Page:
UGI Sunbury LLC v A Permanent Easement, No. 3:2016cv00788 - Document 91 (M.D. Pa. 2018)

Court Description: MEMORANDUM OPINION (order to follow as separate docket entry). Signed by Honorable Matthew W. Brann on 8/27/18. (lg)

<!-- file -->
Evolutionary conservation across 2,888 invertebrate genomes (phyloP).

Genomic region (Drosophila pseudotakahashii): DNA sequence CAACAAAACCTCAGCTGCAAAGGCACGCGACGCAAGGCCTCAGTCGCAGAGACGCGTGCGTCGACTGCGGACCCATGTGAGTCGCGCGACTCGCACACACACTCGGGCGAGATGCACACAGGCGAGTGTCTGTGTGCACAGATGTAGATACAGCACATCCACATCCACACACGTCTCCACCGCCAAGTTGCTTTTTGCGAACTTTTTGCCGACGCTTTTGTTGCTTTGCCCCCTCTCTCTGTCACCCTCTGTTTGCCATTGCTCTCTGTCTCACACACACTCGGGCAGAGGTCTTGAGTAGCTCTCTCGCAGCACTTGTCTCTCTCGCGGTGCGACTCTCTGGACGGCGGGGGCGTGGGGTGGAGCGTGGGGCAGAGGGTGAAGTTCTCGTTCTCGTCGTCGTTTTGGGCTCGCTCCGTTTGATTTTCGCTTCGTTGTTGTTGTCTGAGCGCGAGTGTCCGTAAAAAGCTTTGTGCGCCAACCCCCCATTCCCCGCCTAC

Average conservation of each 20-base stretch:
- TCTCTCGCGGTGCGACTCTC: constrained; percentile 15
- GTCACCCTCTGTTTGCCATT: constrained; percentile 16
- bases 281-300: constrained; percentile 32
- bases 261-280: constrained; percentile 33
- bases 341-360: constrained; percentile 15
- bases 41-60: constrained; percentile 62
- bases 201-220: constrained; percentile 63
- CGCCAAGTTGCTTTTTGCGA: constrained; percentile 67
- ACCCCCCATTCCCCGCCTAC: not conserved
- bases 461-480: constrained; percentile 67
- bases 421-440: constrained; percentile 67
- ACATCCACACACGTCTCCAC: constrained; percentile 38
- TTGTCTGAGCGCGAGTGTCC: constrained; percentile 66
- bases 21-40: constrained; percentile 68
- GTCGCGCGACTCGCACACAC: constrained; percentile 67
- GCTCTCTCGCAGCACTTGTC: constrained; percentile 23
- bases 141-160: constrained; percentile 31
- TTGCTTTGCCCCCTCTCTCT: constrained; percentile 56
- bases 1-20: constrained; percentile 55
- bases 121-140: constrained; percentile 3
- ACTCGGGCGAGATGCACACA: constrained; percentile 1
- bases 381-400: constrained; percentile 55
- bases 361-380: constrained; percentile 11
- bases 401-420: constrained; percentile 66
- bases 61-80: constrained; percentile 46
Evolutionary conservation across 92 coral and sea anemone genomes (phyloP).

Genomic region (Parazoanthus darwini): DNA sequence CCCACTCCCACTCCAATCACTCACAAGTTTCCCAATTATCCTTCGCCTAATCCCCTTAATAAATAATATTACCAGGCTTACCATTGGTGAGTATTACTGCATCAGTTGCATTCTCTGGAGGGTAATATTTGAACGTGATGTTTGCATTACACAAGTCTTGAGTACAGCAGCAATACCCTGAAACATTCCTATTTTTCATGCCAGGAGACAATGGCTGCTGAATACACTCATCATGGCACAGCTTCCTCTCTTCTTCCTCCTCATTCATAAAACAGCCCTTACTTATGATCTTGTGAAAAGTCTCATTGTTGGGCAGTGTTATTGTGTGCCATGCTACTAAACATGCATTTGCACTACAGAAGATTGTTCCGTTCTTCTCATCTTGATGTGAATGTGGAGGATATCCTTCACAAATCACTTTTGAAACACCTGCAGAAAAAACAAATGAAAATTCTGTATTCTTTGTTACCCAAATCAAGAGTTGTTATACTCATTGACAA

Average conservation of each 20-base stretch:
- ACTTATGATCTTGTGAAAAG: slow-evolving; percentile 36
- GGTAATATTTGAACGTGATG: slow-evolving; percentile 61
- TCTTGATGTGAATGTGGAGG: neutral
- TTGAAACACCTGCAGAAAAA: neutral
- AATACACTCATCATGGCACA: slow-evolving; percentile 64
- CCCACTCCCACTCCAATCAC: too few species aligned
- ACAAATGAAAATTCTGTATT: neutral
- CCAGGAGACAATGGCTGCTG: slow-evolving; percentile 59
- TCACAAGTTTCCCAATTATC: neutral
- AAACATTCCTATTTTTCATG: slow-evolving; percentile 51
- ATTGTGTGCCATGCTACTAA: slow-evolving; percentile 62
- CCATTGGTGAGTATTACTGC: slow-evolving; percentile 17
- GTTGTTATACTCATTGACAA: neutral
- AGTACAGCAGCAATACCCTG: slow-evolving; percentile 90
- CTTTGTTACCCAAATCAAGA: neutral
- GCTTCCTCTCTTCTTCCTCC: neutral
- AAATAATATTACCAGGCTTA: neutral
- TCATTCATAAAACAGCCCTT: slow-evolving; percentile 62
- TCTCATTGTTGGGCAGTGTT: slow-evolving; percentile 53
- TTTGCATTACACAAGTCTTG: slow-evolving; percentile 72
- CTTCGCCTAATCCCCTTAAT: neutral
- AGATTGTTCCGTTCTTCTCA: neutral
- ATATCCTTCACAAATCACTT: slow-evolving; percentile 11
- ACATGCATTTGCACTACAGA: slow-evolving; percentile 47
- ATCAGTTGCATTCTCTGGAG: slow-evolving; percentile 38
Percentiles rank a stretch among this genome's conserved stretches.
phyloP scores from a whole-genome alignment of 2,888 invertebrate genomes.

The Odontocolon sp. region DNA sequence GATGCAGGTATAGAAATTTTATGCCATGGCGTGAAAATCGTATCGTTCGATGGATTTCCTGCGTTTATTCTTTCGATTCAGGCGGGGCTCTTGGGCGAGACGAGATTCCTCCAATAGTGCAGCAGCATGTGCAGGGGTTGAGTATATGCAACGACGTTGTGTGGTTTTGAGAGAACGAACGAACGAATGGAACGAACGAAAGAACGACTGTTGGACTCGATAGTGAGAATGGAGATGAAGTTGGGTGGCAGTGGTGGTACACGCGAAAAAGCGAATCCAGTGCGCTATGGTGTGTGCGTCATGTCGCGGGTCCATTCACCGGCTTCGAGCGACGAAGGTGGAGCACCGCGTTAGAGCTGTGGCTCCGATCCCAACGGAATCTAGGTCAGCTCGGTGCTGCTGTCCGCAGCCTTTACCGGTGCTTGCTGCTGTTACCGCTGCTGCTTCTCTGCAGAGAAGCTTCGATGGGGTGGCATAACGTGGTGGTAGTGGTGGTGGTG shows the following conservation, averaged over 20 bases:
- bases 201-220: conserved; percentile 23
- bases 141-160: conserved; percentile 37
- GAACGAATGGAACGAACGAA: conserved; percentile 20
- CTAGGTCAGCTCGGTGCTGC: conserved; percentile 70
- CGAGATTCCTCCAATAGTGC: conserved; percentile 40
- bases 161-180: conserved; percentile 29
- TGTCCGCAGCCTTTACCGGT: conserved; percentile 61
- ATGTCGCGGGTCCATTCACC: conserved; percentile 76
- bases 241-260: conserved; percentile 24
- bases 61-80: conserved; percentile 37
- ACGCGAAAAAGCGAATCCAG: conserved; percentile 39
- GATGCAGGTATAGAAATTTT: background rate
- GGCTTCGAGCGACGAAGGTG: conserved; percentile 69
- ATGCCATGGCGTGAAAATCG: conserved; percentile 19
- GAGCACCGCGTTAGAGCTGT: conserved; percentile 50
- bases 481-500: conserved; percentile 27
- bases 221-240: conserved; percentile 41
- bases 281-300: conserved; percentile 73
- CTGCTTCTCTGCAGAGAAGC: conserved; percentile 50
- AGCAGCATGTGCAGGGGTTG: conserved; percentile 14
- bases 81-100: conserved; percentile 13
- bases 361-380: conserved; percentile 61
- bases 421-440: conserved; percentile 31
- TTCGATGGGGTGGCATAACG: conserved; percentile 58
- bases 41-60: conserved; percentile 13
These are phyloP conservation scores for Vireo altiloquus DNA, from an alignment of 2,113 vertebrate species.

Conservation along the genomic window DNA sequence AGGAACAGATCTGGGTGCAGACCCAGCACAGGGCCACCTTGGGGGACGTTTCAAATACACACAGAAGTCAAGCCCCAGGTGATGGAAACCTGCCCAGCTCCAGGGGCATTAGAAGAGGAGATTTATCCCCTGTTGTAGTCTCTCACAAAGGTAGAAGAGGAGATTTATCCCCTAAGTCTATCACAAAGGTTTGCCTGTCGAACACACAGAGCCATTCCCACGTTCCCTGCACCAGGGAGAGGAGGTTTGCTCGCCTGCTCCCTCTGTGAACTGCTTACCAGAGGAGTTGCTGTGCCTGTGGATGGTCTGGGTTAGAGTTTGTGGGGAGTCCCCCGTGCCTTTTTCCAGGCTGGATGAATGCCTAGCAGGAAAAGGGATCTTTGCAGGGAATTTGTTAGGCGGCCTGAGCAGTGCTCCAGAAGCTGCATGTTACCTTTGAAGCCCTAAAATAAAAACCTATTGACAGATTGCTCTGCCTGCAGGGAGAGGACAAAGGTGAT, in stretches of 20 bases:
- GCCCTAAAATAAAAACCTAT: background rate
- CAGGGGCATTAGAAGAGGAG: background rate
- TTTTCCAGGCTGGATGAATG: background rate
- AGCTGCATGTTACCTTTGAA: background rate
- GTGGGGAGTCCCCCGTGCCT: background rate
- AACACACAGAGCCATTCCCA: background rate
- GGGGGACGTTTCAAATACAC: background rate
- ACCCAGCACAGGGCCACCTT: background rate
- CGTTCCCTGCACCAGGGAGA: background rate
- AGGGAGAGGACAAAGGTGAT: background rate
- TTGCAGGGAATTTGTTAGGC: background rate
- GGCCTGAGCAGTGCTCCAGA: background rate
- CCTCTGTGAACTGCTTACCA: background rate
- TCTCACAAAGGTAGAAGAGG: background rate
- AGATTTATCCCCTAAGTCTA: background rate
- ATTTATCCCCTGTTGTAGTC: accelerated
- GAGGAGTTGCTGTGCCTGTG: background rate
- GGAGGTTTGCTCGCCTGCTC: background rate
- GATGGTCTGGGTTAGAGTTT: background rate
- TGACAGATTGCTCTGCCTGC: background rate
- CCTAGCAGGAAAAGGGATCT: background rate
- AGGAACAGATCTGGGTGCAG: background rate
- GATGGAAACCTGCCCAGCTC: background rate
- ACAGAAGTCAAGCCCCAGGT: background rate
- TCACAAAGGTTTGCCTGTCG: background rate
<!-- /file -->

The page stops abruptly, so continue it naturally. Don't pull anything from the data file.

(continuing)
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UGI Sunbury LLC v A Permanent Easement Doc. 91 IN THE UNITED STATES DISTRICT COURT FOR THE MIDDLE DISTRICT OF PENNSYLVANIA No. 3:16-CV-00788 UGI SUNBURY LLC, Plaintiff. (Judge Brann) v. A PERMANENT EASEMENT FOR 1.7575 ACRES, AND TEMPORARY CONSTRUCTION AND ACCESS EASEMENT FOR 2.956 ACRES IN LIMESTONE TOWNSHIP, MONTOUR COUNTY, PENNSYLVANIA TAX PARCEL NO. 5-10-19, et al. Defendants. MEMORANDUM OPINION AUGUST 27, 2018 I. BACKGROUND On July 1, 2015, UGI applied to the Federal Energy Regulatory Commission for authorization under the Natural Gas Act1 to construct a 34.4-mile natural gas pipeline and related facilities through portions of Snyder, Union, Northumberland, Montour, and Lycoming Counties, to a power plant located in Snyder County (the “Sunbury Pipeline Project”).2 FERC approved UGI’s application and issued a 1 15 U.S.C. § 717f(c). 2 UGI Sunbury, LLC, 155 FERC 61 ¶ 61,115 at 1-2 (2016). Dockets.Justia.com certificate of public convenience and necessity (“FERC Certificate”) to UGI on April 29, 2016.3 Because the planned pipeline traversed Defendants’ property,4 UGI needed to obtain permanent easements from the Defendants for the areas on (and under) which the pipeline and related facilities would sit once completed. UGI also needed to obtain temporary easements for areas of Defendants’ land that would be occupied temporarily during the construction. The parties attempted to negotiate compensation terms for those easements, to no avail. Consequently, UGI filed a complaint in this Court, seeking to obtain the necessary easements through condemnation.5 On August 2, 2016, this Court issued an Order granting the requested easements to UGI.6 A two-day bench trial was subsequently held on April 16 and 3 Id. 4 The property in question is located in Limestone Township, Montour County, Pennsylvania. April 15, 2018 Trial Transcript (“Trial Transcript I”) at 12. At the time of trial, the property was owned jointly by Defendant David Beachel and his ex-wife, Defendant Joy Beachel, but Mr. Beachel was in the process of paying Ms. Beachel for her share. Id. at 12-13. 5 See 15 U.S.C. § 717f(h) (“When any holder of a certificate of public convenience and necessity cannot acquire by contract, or is unable to agree with the owner of property to the compensation to be paid for, the necessary right-of-way to construct, operate, and maintain a pipe line or pipe lines for the transportation of natural gas, and the necessary land or other property, in addition to right-of-way, for the location of compressor stations, pressure apparatus, or other stations or equipment necessary to the proper operation of such pipe line or pipe lines, it may acquire the same by the exercise of the right of eminent domain in the district court of the United States for the district in which such property may be located, or in the State courts.”) 6 ECF No. 21. - 2 - 17, 2018, in order to determine the amount of compensation owed to Defendants as a result of that taking.7 Defendant David Beachel, the property’s owner, was the first witness at that trial. Mr. Beachel explained how he has used his land to operate a dairy and kosher poultry farm,8 which farming operation has continued essentially undisturbed after the pipeline installation was complete.9 Mr. Beachel also described the current structures on his property, which include several barns and the farmhouse in which he lives.10 Regarding the property’s value, Mr. Beachel testified that he believed that his property was worth $850,000 right before the taking of the permanent easement11 and $600,000 immediately after it12—a difference of $250,000. Mr. Beachel also noted that the temporary easement covered an area normally used by him to grow feed crops for his livestock, and that UGI’s use of that land required him to spend $4,000 purchasing replacement feed.13 7 UGI apparently settled with Joy Beachel before trial for the sum of $28,365. See ECF No. 76-1. 8 See, e.g., Trial Transcript I at 13-16 9 Id. at 104. 10 Id. at 23. 11 Id. at 39. 12 Id. at 64. 13 Id. at 55. - 3 - The next witness was Mr. Beachel’s land valuation expert, Don Paul Shearer, who explained that he calculated the pre-taking value of Mr. Beachel’s property by using the “sales comparison approach.”14 After analyzing Mr. Beachel’s 96.3-acre property (which analysis included an inspection of the interior and exterior of the property’s buildings),15 Mr. Shearer determined that Mr. Beachel’s current use of the property for agricultural purposes was, in fact, the property’s “highest and best use.”16 As a result, Mr. Shearer selected six nearby, recently-sold farms to use as comparators.17 Those farms ranged in size from 77 to 156 acres, and were all improved with varying numbers of farm-related buildings. Their overall sales prices ranged from $610,000 to $1,350,000; calculated on a peracre basis, the least expensive property sold for $6,351 per acre, the most for $9,990 per acre.18 Because Mr. Shearer believed that the improvements to Mr. Beachel’s property were “superior” to most of those comparator properties, Mr. Shearer calculated that Mr. Beachel’s property was worth $10,000 per acre immediately before the taking, for a (rounded) total of $965,000.19 14 Trial Exhibit D-1, Don Paul Shearer’s Appraisal Report (“DPS Report”) at 19-20. 15 Trial Transcript I at 130-31. 16 DPS Report at 17-18. 17 Id. at 21-24. 18 Id. 19 Id. This appraisal was calculated to be effective as of August 2, 2016, the undisputed date of the taking. Id. at 2. - 4 - Mr. Shearer could not find comparable properties to use when calculating the property’s post-taking value (i.e, properties sold after the installation of a natural gas pipeline);20 therefore, he relied on a self-authored “damaged goods” theory.21 Under this theory, potential buyers of Mr. Beachel’s property would, when calculating the property’s value, consider not only the land actually utilized and occupied by the gas pipeline and its appurtenances, but would also consider the fact that the remaining land “potentially could be damaged”—presumably, by a natural gas pipeline explosion. This potential danger would, under Mr. Shearer’s theory, create a “stigma” on the property, lowering its value. In his report, Mr. Shearer admitted that “[m]easuring the effect of [such] stigma on value can be difficult,” and that “[i]t is often and most usually difficult for a qualified real estate appraiser or analyst to quantify the actual loss . . . as an objective opinion.”22 Correspondingly, “[a]ny opinion of said diminution in value is very subjective.”23 It was Mr. Shearer’s opinion, however, “[b]ased on [his] experience in appraising properties affected by stigma and as damaged goods,” that the post-taking value of Mr. Beachel’s property was $579,00024—a decrease from its pre-taking value of 20 Trial Transcript I at 168. 21 DPS Report at 7-9. 22 Id. at 7-8. 23 Id. at 25. 24 Id. at 26. - 5 - 40%, or $386,000. Mr. Shearer did not place a separate value on the taking of the temporary easement. The next trial witness was John Gillooly, the land valuation expert for UGI Sunbury. Like Mr. Shearer, Mr. Gillooly utilized the sales comparison approach to determine the subject property’s pre-taking value.25 Because Mr. Gillooly also determined that the property’s highest and best use was continued agricultural use,26 he—again, like Mr. Shearer—selected nearby farms to serve as comparators.27 Unlike Mr. Shearer, however, the four selected farms were devoid of improvements, and comprised vacant farmland.28 As Mr. Gillooly explained at trial, this was a deliberate choice on his behalf; while the pipeline cut through Mr. Beachel’s open fields, its installation did not require the demolition or alteration of any of the structures located on the property.29 The sales prices of these comparator farms ranged from $530,000 to $780,000, with per-acre values ranging from $4,911 to $7,557.30 Based on various 25 Trial Exhibit P-2, John Gillooly’s Appraisal report (“JG Report”) at 22. 26 JG Report at 21. 27 Id. at 23-26. 28 Id. 29 April 16, 2018 Trial Transcript (“Trial Transcript II”) at 82. See also JG Report at 21 (“While the proposed permanent easement encumbers a portion of the subject property, no buildings or significant building envelope will be encroached upon or be affected by the easement.”). 30 JG Report at 29. - 6 - “adjustments” to these per-acre prices, Mr. Gillooly concluded that Mr. Beachel’s farm was worth $6,500 per acre, for a pre-taking (rounded) total of $630,000.31 Once again, like Mr. Shearer, Mr. Gillooly could not find comparable posttaking properties,32 and therefore used an alternate methodology. Regarding the permanent easement’s effect on the value of Mr. Beachel’s property, Mr. Gillooly first concluded that UGI Sunbury’s use of the land encumbered by that easement would “consume” 75% of that land’s “fee value.” He then multiplied his pretaking, per-acre estimated value of $6,500 by the size of the permanent easement (1.7575 acres), and further multiplied that number by 75%. The rounded result— $8,600—was Mr. Gillooly’s appraisal of the value of the permanent easement; his appraisal of the land’s post-taking value, then, was $621,400 ($630,000 – $8,600 = $621,400).33 To calculate the value of the temporary easement, Mr. Gillooly multiplied his pre-taking, per acre estimated value of $6,500 by the size of the temporary easement (2.9560 acres), and multiplied that number by 6% (his calculation of the land’s “annual rental rate).34 Because he believed that result was too small to 31 Id. 32 Trial Transcript II at 82. 33 This appraisal was based on an effective date of October 13, 2015. JG Report at 1. At trial, however, Mr. Gillooly testified that, based on his research, that calculated value would have remained the same through August 2, 2016, the undisputed date of the taking. Trial Transcript II at 45-46. 34 JG Report at 32. - 7 - “allow for transactional costs,” he rounded that number up to a “nominal value” of $1,500.35 The final trial witness was Casey Monagan, the Sunbury Pipeline Project’s project manager. Mr. Monagan discussed pipeline installation generally, including how easements such as those taken from Mr. Beachel’s property generally play out in practice.36 II. DISCUSSION Mr. Beachel, as the landowner, has the burden of proving the amount of compensation he is owed for the takings in this case.37 Because the permanent easement is a partial taking—i.e., because UGI did not take the entirety of Mr. Beachel’s property, but only certain rights from certain portions of it— “just compensation” for that taking is determined “by the difference between the market value of the entire holding immediately before the taking and the remaining market value immediately thereafter of the portion of property rights not taken.”38 35 Id. 36 Trial Transcript II at 106-150. 37 Tennessee Gas Pipeline Co. v. Permament Easement for 1.7320 Acres, 2014 WL 90700 (M.D. Pa. Feb. 24, 2014) at *11. 38 United States v. 68.94 Acres of Land, 918 F.2d 389, 393 n.3 (3rd Cir. 1990). This is the federal standard, which both parties agree applies in this case. See UGI’s Post-Trial Proposed Conclusions of Law (ECF No. 89) ¶ 166; Mr. Beachel’s Post-Trial Proposed Conclusions of Law (ECF No. 90) ¶¶ 1-3. - 8 - The two experts in this case, Mr. Shearer and Mr. Gillooly, came to quite divergent pre-taking values: $965,000 and $630,000, respectively. Since both appraisers basically agreed upon various attributes of Mr. Beachel’s property (including its size and improvements), the difference in these numbers is due entirely to each individual’s appraisal of the pre-taking per-acre value of Mr. Beachel’s land. As noted above, while Mr. Shearer used improved farms as comparators, Mr. Gillooly used vacant land, a decision he based upon his opinion that the pipeline would not affect any of the land’s improvements. This Court is not convinced that Mr. Gillooly’s approach is sound. While the pipeline and it appurtenances may not have physically affected any of the structures on Mr. Beachel’s land, it does not follow that Mr. Beachel’s land is less valuable before that pipeline is even installed. Additionally, common sense would dictate that an acre of farmland abutted by a barn and other farm-related structures would be worth more than an otherwise identical acre sans the proximity of useful buildings. Therefore, this Court will accept Mr. Shearer’s appraisal and find that the market value of Mr. Beachel’s land before the taking of the permanent easement was $10,000 per acre, for a total of $963,000. Mr. Gillooly’s approach is arguably better suited for determining the value of land actually occupied by the permanent easement itself. However, this Court has a hard time accepting Mr. Gillooly’s conclusion that the installation of a - 9 - comparatively large pipeline, carrying explosive natural gas, has absolutely no impact on the value of the remaining portions of Mr. Beachel’s land not so encumbered. Instead, this Court is inclined to agree with Mr. Shearer that some form of “stigma” attaches to the property as a whole.39 This Court, however, cannot agree with Mr. Shearer that the effect of that stigma results in a 40% decrease to the value of Mr. Beachel’s property. It seems patently impossible that this pipeline, large as it is, eliminates nearly half the value of Mr. Beachel’s farmhouse and other buildings, which are apparently located around 1,000 feet away from that pipeline.40 Mr. Shearer himself said that his theory is based upon a “very subjective” foundation, and this Court concurs. Consequently, this Court will find that the value of Mr. Beachel’s property was reduced by 15%—not 40%—as a result of the taking of the permanent easement, and will therefore find that the property’s post-taking value was $818,550, a decrease of $144,450 from its pre-taking value. Regarding the temporary easement, Mr. Beachel testified that he had to spend $4,000 to replace the crops that he would have grown on the land occupied 39 See, e.g., United States v. 14.38 Acres of Land, 80 F.3d 1074, 1079 (5th Cir. 1996) (“[T]his Court [has] recognized the viability of claims for severance damages based on the likelihood that prospective buyers would fear hazards arising from the [condemnor’s] use of condemned property.”); Vector Pipeline, L.P. v. 68.55 Acres of Land, 157 F. Supp. 2d 949, 957 (N.D. Ill. 2001) (“evidence of stigma damages . . . may be credited”); see generally Vitauts M. Gulbis, Annotation, Fear of Powerline, Gas or Oil Pipeline, or Related Structure as Element of Damages in Easement Condemnation Proceeding, 23 A.L.R.4th 631 (1983). 40 Trial Transcript II at 131. - 10 - by UGI during the construction. It is not clear, however, how much Mr. Beachel would have expended, both in labor and in supplies, if he were permitted to grow the crops in question—i.e., it is not clear that the $4,000 expenditure was, in fact, a pure loss. This figure, then, does not seem to be a solid basis on which to calculate just compensation for the taking of the temporary easement. Mr. Beachel presented no evidence contradicting Mr. Gillooly’s claim that a fair rental rate for his land should be 6% of that land’s value, so this Court will accept that rate. Utilizing Mr. Shearer’s $10,000 per-acre value, it appears that the fee simple value of the land encompassed by the temporary easement (2.9560 acres) was $29,560. The temporary easement was exactly one year in duration; therefore, this Court will find that $1,773.60 (6% of $29,560) will justly compensate Mr. Beachel for its use. III. CONCLUSION In sum, then, this Court will find that just compensation in this case is $144,450 for the permanent easement and $1,773.60 for the temporary easement, for a total of $146,223.60. Mr. Beachel asserts, and UGI does not dispute, that he is entitled to prejudgment interest on that award. At a rate of 3%,41 that interest comes to $9,073.88, bringing the total to $155,297.48. UGI asserts, and Mr. 41 The rate of prejudgment interest is within this Court’s discretion. Tennessee Gas Pipeline Co. v. Permanent Easement for 1.7320 Acres, 2014 WL 690770 at *13 (M.D. Pa. Feb. 24, 2014). In this case, the prejudgment interest began accruing on the undisputed date of the taking (August 2, 2016). - 11 - Beachel does not dispute, that this award should be reduced by $28,365, the amount UGI agreed to pay Mrs. Beachel under the terms of a pretrial settlement agreement. This Court, therefore, will enter judgment in favor of Mr. Beachel in the amount of $126,932.48. An appropriate order follows. IV. FINDINGS OF FACT 1. David and Joy Beachel own 96.2988 acres of property at 599 Strick Road, Limestone Township, Montour County, Pennsylvania (“the Property”). 2. On August 2, 2016, this Court granted UGI Sunbury LLC a permanent easement and a temporary easement over the Property. 3. The permanent easement consisted of 1.7575 acres. 4. The temporary easement consisted of 2.9560 acres. 5. At the time of the taking, the Beachels operated a farm on the Property. 6. The farm contained several barns, a large field in which to grow crops, and the farmhouse in which the Beachels lived. 7. The Beachels continued to operate their farm on the Property after the taking. 8. UGI Sunbury installed a natural gas pipeline under the land covered by the permanent easement. - 12 - 9. The pipeline went through the field but did not disturb any of the buildings on the Property. 10. UGI Sunbury utilized the land covered by the temporary easement for a period of one year during the construction of that pipeline. 11. UGI Sunbury’s use of the temporary easement did not disturb any of the buildings on the Property. 12. The highest and best use of the Property was its current agricultural use. 13. The market value of the Property immediately before the taking was $963,000. 14. The taking of the permanent easement caused the value of the Property to decrease in value. 15. Part of that decrease in value was due to the “stigma” associated with having a natural gas pipeline installed on the property. 16. The market value of the property immediately after the taking was $818,550. 17. Just compensation for the taking of the permanent easement, then, was $144,450. 18. The market value of the land encumbered by the temporary easement was $29,560. - 13 - 19. The yearly rental value of that land was 6% of its fair market value. 20. Just compensation for the taking of the temporary easement, then, was $1,773.60. 21. Total just compensation for the taking of the permanent and the temporary easements was $146,223.60. 22. The Beachels are entitled to 3% interest on their total just compensation award, beginning on August 2, 2016, for a total of $9,073.88. 23. The total award to the Beachels from UGI Sunbury, therefore, is $155,297.48. 24. Because UGI Sunbury agreed to pay $28,365 to Mrs. Beachel to settle her claim against it, UGI Sunbury may subtract that amount from the amount it owes Mr. Beachel. 25. Mr. Beachel is, therefore, entitled to an award of $126,932.48 from UGI Sunbury for its taking of a permanent and a temporary easement on the Property. V. CONCLUSIONS OF LAW 1. The Beachels are entitled to just compensation from UGI Sunbury for the taking of their property.42 42 United States v. Miller, 317 U.S. 369 (1943); 15 U.S.C. § 717f(h). - 14 - 2. Federal law governs the calculation of that compensation.43 3. Under federal law, just compensation “is measured by the difference between the market value of the entire holding immediately before the taking and the remaining market value immediately thereafter of the portion of property rights not taken.”44 4. Immediately before the taking, the market value of the Beachels’ property was $963,000. 5. Immediately after the taking, the market value of the Beachels’ property was $818,550. 6. Therefore, just compensation for the taking of the permanent easement on the Beachels’ property is $144,450. 7. The market value of the land encumbered by the temporary easement on the Beachels’ property was $29,560. 8. The yearly rental value of that land was 6% of its market value. 9. Just compensation for the taking of the temporary easement, then, was $1,773.60. 10. The total just compensation owed to the Beachels for the permanent and the temporary easements is $146,223.60. 43 Tennessee Gas Pipeline Co. v. Permanent Easement for 1.7320 Acres, 2014 WL 690700 at *10 (M.D. Pa. Feb. 24, 2014). 44 United States v. 68.94 Acres of Land, 918 F.2d 389, 393 n.3 (3rd Cir. 1990). - 15 - 11. The Beachels are entitled to 3% prejudgment interest on their award. 12. Prejudgment interest began accruing on August 2, 2016—the date of the taking. 13. The Beachels are entitled to $9,073.88 in prejudgment interest. 14. The Beachels’ total award, therefore, is $155,297.48. 15. Because UGI Sunbury already agreed to pay Mrs. Beachel $28,365, it may reduce that amount from the Beachels’ total award. 16. UGI Sunbury owes Mr. Beachel $126,932.48. BY THE COURT: s/ Matthew W. Brann Matthew W. Brann United States District Judge - 16 -